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Leanout
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asg
Posted 12/10/2006 10:21 PM (#21632)
Subject: Leanout


Posts: 24
Location: Manchester TN
Is it common to have the tug leaning considerably more than the standard 2% initial setup? I finally got the BMW R100GSPD (with Dnepr sidecar) to quit pulling to the right, but the bike is definitely leaning quite a bit. My toe in is @ 1 inch, the lead is 13 inches, the track is 46 inches, ( the track is as close as the subframe will allow the sidecar to be and the lead is as far back as the subfame will allow).
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Mark in Idaho
Posted 12/11/2006 10:30 AM (#21638 - in reply to #21632)
Subject: RE: Leanout



Posts: 343
Location: hailey, Idaho
I wouldn't say common, but not unusual. I don't have any experts in my area, so I rely heavily on this web site and trial and error (lots of error). My Honda / Dneper has 15 inches lead, with a 52 inch track. I try to keep my toe in under 1/2 inch to reduce tire wear and improve gas milage. To get my rig to track straight, I run with about 3 to 4 degree lean out. Yes that is a lot. It looks all wrong when viewing the rig from behind. Around town, my gas milage is between 34 and 37 mpg. At freeway speeds it drops to 30 to 32 mpg. If I see any reduction from those numbers, I recheck my alignment. I also use my tire wear as a gage. Unfortunately that is an expensive and time consuming method. All rigs are different. I ran into a local sidecarist who's rig leans in towards the sidecar. He swears that it is right and works for him. If you have access to any local sidecar experts, by all means, seek their advice. You will also no doubt, get lots of help right here.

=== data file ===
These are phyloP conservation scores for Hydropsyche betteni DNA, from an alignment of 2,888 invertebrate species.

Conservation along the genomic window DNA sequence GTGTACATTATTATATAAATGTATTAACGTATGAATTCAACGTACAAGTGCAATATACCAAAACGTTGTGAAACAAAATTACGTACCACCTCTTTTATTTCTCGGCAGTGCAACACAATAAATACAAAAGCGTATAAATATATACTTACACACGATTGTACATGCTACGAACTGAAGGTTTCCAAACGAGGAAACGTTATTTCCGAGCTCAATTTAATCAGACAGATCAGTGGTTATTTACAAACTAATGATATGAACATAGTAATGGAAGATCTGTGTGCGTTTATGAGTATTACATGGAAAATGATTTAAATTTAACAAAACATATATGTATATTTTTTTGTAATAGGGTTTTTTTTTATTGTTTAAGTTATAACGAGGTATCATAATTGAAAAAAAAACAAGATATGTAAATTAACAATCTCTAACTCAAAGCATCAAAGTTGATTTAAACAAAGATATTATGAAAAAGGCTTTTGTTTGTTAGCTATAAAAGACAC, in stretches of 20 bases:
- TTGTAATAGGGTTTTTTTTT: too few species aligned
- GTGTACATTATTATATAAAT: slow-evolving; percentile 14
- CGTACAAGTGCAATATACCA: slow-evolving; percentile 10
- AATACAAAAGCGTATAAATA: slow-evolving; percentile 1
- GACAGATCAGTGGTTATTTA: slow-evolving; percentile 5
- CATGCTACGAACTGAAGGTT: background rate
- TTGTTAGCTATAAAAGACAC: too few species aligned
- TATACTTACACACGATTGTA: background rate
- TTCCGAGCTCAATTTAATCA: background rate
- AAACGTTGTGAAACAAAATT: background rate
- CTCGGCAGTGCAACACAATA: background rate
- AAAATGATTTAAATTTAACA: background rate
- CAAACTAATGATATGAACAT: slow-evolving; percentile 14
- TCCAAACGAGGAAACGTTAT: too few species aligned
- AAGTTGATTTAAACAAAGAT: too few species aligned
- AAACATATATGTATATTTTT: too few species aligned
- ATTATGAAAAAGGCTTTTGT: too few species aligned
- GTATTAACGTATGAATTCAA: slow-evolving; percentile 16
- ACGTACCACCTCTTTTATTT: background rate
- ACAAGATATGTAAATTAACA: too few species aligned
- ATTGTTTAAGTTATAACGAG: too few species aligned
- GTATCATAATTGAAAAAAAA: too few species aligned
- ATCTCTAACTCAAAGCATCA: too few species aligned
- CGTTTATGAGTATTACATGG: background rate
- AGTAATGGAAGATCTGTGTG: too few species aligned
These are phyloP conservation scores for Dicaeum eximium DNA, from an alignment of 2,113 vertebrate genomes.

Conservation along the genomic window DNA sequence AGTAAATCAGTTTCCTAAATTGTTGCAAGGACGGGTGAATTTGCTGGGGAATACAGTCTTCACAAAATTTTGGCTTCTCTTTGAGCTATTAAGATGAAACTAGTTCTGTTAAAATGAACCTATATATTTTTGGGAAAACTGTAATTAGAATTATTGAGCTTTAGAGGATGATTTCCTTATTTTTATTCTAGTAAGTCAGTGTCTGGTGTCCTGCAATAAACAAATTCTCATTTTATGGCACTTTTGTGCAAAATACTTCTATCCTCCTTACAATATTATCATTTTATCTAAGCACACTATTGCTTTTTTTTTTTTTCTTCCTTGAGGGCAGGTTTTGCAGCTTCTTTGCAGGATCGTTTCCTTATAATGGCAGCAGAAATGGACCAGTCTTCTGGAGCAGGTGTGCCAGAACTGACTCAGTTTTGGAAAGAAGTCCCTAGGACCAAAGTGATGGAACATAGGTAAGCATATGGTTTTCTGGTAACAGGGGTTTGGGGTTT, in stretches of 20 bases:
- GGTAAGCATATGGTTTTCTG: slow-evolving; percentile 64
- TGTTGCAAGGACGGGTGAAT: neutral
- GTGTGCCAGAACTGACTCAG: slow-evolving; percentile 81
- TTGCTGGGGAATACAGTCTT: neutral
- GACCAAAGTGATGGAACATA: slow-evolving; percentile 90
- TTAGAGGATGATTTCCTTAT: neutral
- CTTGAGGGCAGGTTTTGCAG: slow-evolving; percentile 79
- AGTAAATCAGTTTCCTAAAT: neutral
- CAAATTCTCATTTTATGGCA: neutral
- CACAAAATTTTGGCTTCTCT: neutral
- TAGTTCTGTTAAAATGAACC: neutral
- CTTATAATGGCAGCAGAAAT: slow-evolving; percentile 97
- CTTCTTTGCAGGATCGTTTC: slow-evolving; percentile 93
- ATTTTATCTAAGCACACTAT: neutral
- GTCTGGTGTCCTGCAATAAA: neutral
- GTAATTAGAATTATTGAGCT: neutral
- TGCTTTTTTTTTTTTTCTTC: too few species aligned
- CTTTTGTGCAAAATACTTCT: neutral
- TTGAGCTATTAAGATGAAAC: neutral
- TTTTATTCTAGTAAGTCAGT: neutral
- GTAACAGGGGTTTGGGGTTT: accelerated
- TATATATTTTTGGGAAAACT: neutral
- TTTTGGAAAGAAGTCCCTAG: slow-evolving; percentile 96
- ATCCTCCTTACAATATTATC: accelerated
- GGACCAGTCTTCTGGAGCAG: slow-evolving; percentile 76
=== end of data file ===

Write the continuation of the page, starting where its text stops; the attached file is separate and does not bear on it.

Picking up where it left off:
Edited by Mark in Idaho 12/12/2006 9:08 AM
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ignatious
Posted 12/11/2006 12:26 PM (#21640 - in reply to #21632)
Subject: RE: Leanout


Posts: 66
Location: Harbor, Oregon
I've been running less than a half degree leanout and less than a quarter inch toein on my Velorex 562 rig and it goes straight with no pull either way on a flat road.

I am in the process of changing to a Champion Legend rig but I will be setting up the same way initially.

Edited by ignatious 12/19/2006 4:15 PM
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David
Posted 12/11/2006 1:14 PM (#21642 - in reply to #21632)
Subject: RE: Leanout


Posts: 68
Location: Millheim PA.
I agree with Mark, I know a guy with a Harley sidecar that looks like a hotdog and the bike leans toward the hotdog!! I asked him and he said it tracked fine & the tires didn't wear out too fast, what ever that means.
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claude #3563
Posted 12/11/2006 5:03 PM (#21644 - in reply to #21632)
Subject: RE: Leanout



Posts: 2471
Location: Middleburg, Pa
Originally written by asg on 12/10/2006 10:21 PM

Is it common to have the tug leaning considerably more than the standard 2% initial setup? I finally got the BMW R100GSPD (with Dnepr sidecar) to quit pulling to the right, but the bike is definitely leaning quite a bit. My toe in is @ 1 inch, the lead is 13 inches, the track is 46 inches, ( the track is as close as the subframe will allow the sidecar to be and the lead is as far back as the subfame will allow).

Tony,
Glad to see you have the thing mounted. Have you asked Jay about the setup? I am one who typically runs a little more Lead than many on some rigs. With an outfit like yours I don't think 13" is out of line due to the inhereant tippiness (is that a word?) in left turns. I am sure some like the narrow track width and yes 46" is narrow. Pesonally unless a rig is really a dedicated off road machine I would widen it out to 48" or more. Being narrow does noting to help a rig be stable and there is no real advantage to it unless width is a concern off road. If you make it wider you will find it to be more stable when turning in either direction. In left turns the tip over line is moved which is a good thing. In right turns you have more leveage of th eweight of th esidecar working fo ryou. To gasp this simpe theory think in extremes. Think of a track width of say 12"...not drivablke. Think of a track width of maybe 8 feet. Very stable. Ridiculous yes but it paints the picture.
The toe in of one inch to me is excessive. You shoudl be able to reduce that. Too much will create more tire wear and if you are running an agresive tire on the rear it will become 'non agressive' pretty quickly.